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In a follow-up audit of North
Dakota’s Medicaid drug rebate program, we found that the State had partially
implemented procedures to correct the weakness relating to billing and tracking
$0 unit rebate amounts (URA) that we identified in our previous audit.
Manufacturers may make their outpatient drugs eligible for Federal Medicaid
funding by entering into a rebate agreement with CMS and paying quarterly
rebates to the States. We also found that the State did not have a mechanism to
adequately monitor disputed drug rebates. Further, the State did not have
written policies and procedures governing the calculation of interest on unpaid
balances from drug manufacturers and generally lacked written policies and
procedures over the drug rebate program. Finally, although the State had
established controls over collecting rebates on single-source drugs administered
by physicians, the procedures did not fully comply with the Deficit Reduction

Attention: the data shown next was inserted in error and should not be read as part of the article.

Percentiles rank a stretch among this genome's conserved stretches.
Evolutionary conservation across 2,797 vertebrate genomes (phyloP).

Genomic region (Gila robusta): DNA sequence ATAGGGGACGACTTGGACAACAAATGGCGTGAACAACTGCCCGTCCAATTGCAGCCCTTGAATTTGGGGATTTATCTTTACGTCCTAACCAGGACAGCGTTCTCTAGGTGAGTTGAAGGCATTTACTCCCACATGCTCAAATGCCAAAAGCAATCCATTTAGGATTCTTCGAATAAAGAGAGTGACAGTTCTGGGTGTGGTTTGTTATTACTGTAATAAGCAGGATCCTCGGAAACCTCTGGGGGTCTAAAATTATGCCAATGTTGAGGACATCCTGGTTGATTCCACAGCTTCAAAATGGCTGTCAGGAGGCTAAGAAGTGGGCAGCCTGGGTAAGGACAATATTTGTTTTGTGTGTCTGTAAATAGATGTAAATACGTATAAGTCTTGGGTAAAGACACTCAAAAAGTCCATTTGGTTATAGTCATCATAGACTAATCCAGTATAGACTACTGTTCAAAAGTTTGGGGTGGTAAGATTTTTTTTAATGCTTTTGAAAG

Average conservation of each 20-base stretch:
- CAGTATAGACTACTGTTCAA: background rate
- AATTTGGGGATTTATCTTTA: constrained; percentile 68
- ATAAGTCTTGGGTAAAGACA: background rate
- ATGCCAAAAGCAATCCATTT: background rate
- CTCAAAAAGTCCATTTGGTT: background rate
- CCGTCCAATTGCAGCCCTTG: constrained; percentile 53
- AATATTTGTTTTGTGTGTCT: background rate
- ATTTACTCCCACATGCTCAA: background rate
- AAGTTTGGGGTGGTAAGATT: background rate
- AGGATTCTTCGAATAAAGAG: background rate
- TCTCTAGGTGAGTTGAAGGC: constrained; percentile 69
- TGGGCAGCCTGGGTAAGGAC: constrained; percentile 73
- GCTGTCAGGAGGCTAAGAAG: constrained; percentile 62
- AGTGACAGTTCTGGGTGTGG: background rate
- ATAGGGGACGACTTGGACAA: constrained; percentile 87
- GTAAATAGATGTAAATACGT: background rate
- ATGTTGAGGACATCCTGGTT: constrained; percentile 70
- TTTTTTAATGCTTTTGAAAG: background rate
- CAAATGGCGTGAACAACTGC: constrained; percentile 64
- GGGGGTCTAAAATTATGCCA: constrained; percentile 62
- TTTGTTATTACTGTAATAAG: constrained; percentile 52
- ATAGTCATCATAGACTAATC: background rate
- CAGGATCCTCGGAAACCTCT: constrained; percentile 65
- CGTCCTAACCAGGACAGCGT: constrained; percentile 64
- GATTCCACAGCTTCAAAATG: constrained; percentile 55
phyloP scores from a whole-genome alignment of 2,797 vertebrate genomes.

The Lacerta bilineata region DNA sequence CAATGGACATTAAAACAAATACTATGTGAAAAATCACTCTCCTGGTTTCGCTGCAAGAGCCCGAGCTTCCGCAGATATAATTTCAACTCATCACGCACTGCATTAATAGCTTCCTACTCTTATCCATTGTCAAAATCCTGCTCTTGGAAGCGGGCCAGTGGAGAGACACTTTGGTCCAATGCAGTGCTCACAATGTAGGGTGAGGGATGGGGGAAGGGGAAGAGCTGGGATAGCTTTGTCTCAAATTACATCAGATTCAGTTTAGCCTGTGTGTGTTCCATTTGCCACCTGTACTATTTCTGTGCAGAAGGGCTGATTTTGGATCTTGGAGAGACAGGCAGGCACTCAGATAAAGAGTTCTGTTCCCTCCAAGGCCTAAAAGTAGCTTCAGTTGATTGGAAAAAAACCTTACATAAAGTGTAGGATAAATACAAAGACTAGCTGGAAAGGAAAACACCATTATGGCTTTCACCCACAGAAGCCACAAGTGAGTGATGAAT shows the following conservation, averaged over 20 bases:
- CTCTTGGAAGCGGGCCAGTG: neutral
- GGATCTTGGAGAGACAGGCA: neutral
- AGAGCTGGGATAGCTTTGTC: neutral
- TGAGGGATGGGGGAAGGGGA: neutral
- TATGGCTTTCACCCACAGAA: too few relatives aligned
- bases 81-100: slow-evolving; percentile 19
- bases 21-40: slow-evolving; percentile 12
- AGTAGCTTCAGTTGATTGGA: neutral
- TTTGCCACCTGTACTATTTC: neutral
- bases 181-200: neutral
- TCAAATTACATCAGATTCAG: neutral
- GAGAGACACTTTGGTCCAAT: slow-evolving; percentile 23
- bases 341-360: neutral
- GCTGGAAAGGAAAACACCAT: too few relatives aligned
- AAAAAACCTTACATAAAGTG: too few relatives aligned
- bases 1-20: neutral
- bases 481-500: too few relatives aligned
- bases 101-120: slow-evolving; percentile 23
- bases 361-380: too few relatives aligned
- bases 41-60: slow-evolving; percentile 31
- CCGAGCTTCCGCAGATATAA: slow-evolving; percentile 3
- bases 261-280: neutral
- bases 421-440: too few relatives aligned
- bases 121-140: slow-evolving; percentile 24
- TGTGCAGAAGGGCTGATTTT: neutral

Act of 2005 (DRA).
We recommended that the State develop procedures to track $0 URA line items and notify manufacturers when they fail to remit proper URA payment; track open and closed disputed drug rebates and make the State’s hearing mechanism available to manufacturers; invoice manufacturers for interest when appropriate; and properly report all rebates invoiced, rebate collections, and accounts receivables to ensure that CMS receives accurate drug rebate information. We also recommended that the State ensure that it complies with the DRA’s timeframes for invoicing physician-administered drugs. Finally, we recommended that the State invoice manufacturers for single-source physician-administered drugs as required by the DRA and the “State Medicaid Manual.”
The State did not specifically address our findings and recommendations but said that it would develop written procedures regarding the drug rebate program and procedures specific to physician-administered drugs. The State also said that it had invoiced manufacturers for single-source physician-administered drugs.